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While there might not be such a thing as a real-life fairy godmother, technology has granted us the power to access a whole world of information with just a click of a mouse. Anything from research, shopping, to chatting with friends is now so simple it almost seems like magic, but this “instant-access” ability is a double-edged sword when it comes to the privacy and security risks that follow in its reign.
Now if there’s one industry that truly feels the weight of technologies twofold, it’s healthcare. While sharing, receiving, and storing electronic protected health information (ePHI) is now easier than it ever was before, the heightened number of healthcare data breaches and cyber attacks seen over recent years have identified the ‘Achilles’ heel’ of technology’s power of accessibility. This ongoing battle between ease of access and security risks has been the topic of several Office for Civil Rights (OCR) alerts shared over the past year, and most recently, the main focus of their Summer 2021 Cybersecurity Newsletter.
The newsletter titled “Controlling Access to ePHI: For Whose Eyes Only?” highlights a recent report that found that “61% of analyzed data breaches in the healthcare sector were perpetrated by external threat actors.” So while most healthcare organizations know not to go and give the keys of the castle away to just anyone, technology has made access a possibility for really anyone who has a decent internet connection. But the even more striking statistic featured in the newsletter? It’s not just hackers that you have to worry about, the security incident report also uncovered that 39% of those data breaches were actually committed by insiders.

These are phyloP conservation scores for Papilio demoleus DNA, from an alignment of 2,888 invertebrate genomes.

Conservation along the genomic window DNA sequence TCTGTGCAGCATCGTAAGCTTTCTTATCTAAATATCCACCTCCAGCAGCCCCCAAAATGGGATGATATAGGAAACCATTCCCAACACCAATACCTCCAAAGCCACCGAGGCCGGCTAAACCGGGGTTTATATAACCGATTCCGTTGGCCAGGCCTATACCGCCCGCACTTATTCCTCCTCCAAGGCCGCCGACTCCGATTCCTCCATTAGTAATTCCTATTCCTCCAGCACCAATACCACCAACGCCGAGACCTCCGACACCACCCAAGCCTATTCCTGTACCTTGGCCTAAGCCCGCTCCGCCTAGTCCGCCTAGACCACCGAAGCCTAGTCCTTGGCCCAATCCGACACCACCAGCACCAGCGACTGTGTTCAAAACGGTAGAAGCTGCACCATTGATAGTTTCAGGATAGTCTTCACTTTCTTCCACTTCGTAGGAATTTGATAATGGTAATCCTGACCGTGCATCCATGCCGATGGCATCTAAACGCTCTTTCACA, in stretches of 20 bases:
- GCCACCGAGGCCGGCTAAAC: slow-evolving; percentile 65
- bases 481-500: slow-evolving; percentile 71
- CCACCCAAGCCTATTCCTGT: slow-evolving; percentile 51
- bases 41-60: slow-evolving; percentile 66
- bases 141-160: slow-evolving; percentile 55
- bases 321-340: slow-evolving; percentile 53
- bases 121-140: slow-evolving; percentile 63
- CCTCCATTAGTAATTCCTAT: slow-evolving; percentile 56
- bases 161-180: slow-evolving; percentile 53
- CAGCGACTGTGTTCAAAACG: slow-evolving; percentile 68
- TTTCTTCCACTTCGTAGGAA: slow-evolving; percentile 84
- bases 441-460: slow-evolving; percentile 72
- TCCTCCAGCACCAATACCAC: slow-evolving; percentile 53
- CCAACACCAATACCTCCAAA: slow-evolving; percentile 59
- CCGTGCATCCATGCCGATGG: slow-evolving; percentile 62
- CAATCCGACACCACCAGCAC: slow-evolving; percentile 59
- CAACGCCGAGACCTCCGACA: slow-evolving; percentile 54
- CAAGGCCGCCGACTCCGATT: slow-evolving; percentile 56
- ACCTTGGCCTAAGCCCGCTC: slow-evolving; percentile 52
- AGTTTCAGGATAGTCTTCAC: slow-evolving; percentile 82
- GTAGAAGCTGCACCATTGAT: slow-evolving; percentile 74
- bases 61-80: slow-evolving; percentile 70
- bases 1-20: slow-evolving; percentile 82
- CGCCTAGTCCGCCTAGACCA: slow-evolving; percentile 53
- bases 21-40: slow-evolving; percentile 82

Though most fairy-tales feature an evil villain, these insider breaches aren’t always the result of a malicious act. In addition to the multi-million dollar hacking schemes that we see all too often, are stories of staff impermissibly accessing ePHI or leaving sensitive data unattended. So if you’re wondering how you can best protect your practice, the answer is to have the proper authorization policies, procedures, and controls in place.
When it comes to those necessary policies and controls, the HIPAA Security Rule identifies certain standards and specifications that healthcare organizations are required to implement. The two standards, Information Access Management and Access Control, are administrative and technical safeguards that work in tandem to protect and secure ePHI – but what exactly do they entail?
Information Access Management
This standard essentially defines how access to ePHI is authorized and requires HIPAA-covered entities and business associates to implement policies and procedures regarding information access. So, what do some of these specific policies include?
- The Access Authorization implementation specification (try saying that one three times fast) outlines how covered entities and business associates authorize access to ePHI within their organization. This includes policies on the criteria and person responsible for granting ePHI access as well as the parameters that reflect what type of information access is necessary for a specific workforce role. For example, someone who handles the billing or accounting for your practice probably wouldn’t need access to medical images held on a separate system service.